Page 142 - Ad Hoc Report June 2018
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tive history establish that attorneys who provide services under the Act are entitled to receive payment for all time expended that is reasonable and necessary for the representation. The practice of cutting vouchers as a means of imposing an addi- tional pro bono obligation upon panel attorneys is not consistent with the language or the spirit of the Act.
Refusal to Pay for Certain Types of Work
In certain districts and/or circuits, classes of otherwise compensable work are excluded from payment, resulting in substantial cuts to payments. These disfavored expenses include client meetings, travel time, and discovery review.
Client “Hand-Holding”
Time spent meeting with clients has been the subject of particular scrutiny. Multiple meetings with clients are sometimes derisively labeled as “hand-holding,” for which judges refuse to approve payment. But building a trusting relationship with clients is one of the most important tasks of a defense attorney. As one panel attorney said:
I have had success in settling those cases which should be settled pre- cisely because I spend the time to get to know my clients, to listen to what they have to say and to discuss the evidence with them. At that point, when they believe that I’ve listened to them, it’s much easier for them to accept my statement, “Dude, don’t go to trial; you’re going to get killed!” But you have to put in the time. I don’t think it’s hand-holding, I think it’s an essential part of providing adequate defense to my clients, and I think, ultimately, it saves a bundle of money.416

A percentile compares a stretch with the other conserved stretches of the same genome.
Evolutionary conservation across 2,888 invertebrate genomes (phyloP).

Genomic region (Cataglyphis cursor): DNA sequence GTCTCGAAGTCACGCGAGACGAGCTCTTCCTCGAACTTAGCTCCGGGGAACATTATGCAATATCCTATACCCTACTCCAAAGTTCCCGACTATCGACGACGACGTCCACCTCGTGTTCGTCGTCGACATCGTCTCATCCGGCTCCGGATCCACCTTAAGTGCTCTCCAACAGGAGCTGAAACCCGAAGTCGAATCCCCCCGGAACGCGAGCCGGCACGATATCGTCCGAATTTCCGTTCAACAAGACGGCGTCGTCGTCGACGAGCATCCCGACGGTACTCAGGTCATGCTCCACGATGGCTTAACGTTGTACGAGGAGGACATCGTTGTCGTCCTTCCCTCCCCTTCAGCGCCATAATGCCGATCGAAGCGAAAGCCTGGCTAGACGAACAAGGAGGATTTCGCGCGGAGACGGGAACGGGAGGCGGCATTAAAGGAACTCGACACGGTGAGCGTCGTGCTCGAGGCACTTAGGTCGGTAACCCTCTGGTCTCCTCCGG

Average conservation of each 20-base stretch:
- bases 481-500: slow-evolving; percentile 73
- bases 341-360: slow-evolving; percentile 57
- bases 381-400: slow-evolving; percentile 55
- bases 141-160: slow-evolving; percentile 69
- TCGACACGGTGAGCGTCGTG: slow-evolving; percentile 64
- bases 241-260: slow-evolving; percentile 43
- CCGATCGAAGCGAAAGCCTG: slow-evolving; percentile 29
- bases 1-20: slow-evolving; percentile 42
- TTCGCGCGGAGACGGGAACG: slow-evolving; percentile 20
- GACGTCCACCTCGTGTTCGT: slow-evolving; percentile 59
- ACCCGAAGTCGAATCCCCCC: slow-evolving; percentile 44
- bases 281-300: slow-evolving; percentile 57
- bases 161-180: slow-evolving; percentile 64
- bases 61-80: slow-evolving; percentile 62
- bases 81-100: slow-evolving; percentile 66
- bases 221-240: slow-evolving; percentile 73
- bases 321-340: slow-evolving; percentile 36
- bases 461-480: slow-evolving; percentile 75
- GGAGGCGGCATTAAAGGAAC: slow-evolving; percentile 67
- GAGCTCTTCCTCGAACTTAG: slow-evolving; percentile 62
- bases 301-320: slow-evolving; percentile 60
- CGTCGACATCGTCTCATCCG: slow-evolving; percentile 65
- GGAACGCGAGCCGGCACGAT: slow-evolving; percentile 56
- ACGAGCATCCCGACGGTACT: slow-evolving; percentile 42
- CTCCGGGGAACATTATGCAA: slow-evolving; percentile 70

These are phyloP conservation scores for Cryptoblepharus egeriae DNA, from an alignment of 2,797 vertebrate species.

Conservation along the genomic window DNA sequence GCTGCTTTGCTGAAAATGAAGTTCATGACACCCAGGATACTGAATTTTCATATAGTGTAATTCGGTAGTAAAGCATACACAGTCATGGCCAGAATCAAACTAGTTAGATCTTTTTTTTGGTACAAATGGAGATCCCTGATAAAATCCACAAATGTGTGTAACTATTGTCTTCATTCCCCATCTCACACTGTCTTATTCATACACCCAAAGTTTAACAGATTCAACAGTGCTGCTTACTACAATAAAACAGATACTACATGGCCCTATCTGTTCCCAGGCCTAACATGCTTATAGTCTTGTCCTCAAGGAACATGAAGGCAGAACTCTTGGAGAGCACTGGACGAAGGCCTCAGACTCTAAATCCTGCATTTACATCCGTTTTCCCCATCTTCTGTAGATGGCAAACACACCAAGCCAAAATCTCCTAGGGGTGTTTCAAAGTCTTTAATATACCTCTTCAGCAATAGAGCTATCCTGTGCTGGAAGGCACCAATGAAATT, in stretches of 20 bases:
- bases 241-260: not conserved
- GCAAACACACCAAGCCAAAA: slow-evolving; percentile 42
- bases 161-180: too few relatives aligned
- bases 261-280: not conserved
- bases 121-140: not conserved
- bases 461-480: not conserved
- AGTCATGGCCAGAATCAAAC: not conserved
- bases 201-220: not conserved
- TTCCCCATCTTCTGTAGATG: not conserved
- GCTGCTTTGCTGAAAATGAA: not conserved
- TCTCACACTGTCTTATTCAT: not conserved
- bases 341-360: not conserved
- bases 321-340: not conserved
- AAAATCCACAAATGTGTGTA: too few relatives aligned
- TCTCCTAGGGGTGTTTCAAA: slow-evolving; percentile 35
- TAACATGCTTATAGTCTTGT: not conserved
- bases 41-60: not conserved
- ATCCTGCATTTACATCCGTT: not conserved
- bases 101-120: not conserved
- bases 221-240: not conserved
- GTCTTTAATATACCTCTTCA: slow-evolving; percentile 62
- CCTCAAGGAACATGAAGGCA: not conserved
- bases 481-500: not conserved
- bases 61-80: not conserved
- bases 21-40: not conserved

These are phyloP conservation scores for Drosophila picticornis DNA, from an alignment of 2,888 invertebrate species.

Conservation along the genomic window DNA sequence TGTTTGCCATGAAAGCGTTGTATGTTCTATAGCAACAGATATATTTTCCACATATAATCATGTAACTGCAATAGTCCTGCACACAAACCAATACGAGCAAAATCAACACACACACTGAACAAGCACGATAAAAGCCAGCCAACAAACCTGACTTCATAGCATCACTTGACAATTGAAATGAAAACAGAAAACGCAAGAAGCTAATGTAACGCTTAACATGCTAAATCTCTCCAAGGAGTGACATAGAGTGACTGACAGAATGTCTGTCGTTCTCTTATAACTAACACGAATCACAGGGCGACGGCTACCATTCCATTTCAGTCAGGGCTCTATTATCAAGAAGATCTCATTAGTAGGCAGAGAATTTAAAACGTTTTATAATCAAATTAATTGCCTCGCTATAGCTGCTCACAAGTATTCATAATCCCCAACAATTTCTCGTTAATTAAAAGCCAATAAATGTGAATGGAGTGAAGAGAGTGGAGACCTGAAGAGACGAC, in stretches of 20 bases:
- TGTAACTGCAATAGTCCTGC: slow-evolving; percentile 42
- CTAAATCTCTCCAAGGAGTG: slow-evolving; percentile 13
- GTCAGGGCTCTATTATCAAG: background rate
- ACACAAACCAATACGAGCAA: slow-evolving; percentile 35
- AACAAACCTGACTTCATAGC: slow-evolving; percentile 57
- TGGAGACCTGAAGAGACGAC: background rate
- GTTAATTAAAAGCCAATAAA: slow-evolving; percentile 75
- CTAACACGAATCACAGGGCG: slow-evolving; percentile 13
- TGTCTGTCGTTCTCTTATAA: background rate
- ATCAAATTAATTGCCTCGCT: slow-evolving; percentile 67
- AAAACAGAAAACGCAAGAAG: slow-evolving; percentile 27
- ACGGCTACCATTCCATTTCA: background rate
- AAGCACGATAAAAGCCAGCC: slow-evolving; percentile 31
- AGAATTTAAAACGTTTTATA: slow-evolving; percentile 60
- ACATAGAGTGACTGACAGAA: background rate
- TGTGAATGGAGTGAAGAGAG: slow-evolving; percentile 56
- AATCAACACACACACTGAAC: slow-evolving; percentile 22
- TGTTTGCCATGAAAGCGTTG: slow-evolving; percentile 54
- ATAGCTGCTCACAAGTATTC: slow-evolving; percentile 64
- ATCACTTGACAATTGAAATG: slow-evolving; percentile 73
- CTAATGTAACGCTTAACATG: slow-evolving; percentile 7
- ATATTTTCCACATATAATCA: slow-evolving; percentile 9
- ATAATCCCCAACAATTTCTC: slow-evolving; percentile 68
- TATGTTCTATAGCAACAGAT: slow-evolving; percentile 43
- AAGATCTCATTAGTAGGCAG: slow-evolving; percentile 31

Another panel attorney practicing in a circuit where the former chief judge had announced that multiple client visits were unnecessary came to the same conclu- sion: In the federal system where “most cases result in a plea, the only way that’s going to happen is if your client trusts you as a lawyer, and that requires face time, not only to be an effective advocate for your client, to know who that person is, but for your client to trust you.”417
Even when judges approve payment for client visits, they often decline to pay for time spent meeting with a client’s family. In some districts, communications that do not directly advance the client’s case (as for example by arranging bond or obtaining sentencing letters) are considered non-compensable.418 This is so even though an attorney who does not establish a cooperative relationship with a client’s family will have a difficult—and more time-consuming—job arranging for bond or
416 DebraDiIorio,CJAPanelAtty.,C.D.Cal.PublicHearing—SanFrancisco,Cal.,Panel3,Tr.at13.
417 RobertRichman,BoardMember,Minn.Assoc.ofCriminalDefenseAttorneys,PublicHearing— Minneapolis, Minn., Panel 4, Tr. at 19.
418 Id.
No recommendation presented herein represents A D H O C C O M M I T T E E T O R E V I E W T H E C R I M I N A L J U S T I C E A C T the policy of the Judicial Conference of the United States unless approved by the Conference itself.

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